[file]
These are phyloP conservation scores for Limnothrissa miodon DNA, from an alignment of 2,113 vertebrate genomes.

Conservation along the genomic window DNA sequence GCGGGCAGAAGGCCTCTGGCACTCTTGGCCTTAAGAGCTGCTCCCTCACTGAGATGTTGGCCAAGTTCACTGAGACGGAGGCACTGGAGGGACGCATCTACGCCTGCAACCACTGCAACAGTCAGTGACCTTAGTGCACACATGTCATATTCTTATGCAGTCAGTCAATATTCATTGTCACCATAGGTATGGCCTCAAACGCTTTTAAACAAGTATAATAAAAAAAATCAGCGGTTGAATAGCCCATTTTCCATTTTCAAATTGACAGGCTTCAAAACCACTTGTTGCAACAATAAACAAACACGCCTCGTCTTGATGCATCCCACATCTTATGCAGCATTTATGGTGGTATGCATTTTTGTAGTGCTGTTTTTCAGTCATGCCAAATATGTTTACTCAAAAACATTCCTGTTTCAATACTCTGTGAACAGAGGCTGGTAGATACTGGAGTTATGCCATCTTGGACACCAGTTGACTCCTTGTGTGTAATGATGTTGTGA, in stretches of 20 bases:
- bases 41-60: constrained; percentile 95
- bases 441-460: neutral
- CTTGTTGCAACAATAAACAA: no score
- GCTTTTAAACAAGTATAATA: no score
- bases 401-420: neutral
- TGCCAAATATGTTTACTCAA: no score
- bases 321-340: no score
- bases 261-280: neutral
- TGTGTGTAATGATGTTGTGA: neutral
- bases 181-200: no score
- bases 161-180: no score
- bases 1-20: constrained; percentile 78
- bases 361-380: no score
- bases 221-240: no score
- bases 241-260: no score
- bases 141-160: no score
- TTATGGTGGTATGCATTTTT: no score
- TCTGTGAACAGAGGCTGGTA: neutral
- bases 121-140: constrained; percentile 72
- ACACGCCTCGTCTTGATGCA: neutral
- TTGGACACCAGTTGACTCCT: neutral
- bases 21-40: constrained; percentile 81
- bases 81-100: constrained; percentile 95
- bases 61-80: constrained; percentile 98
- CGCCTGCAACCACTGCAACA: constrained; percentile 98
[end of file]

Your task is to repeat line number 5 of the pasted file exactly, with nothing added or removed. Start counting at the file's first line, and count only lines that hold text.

- CTTGTTGCAACAATAAACAA: no score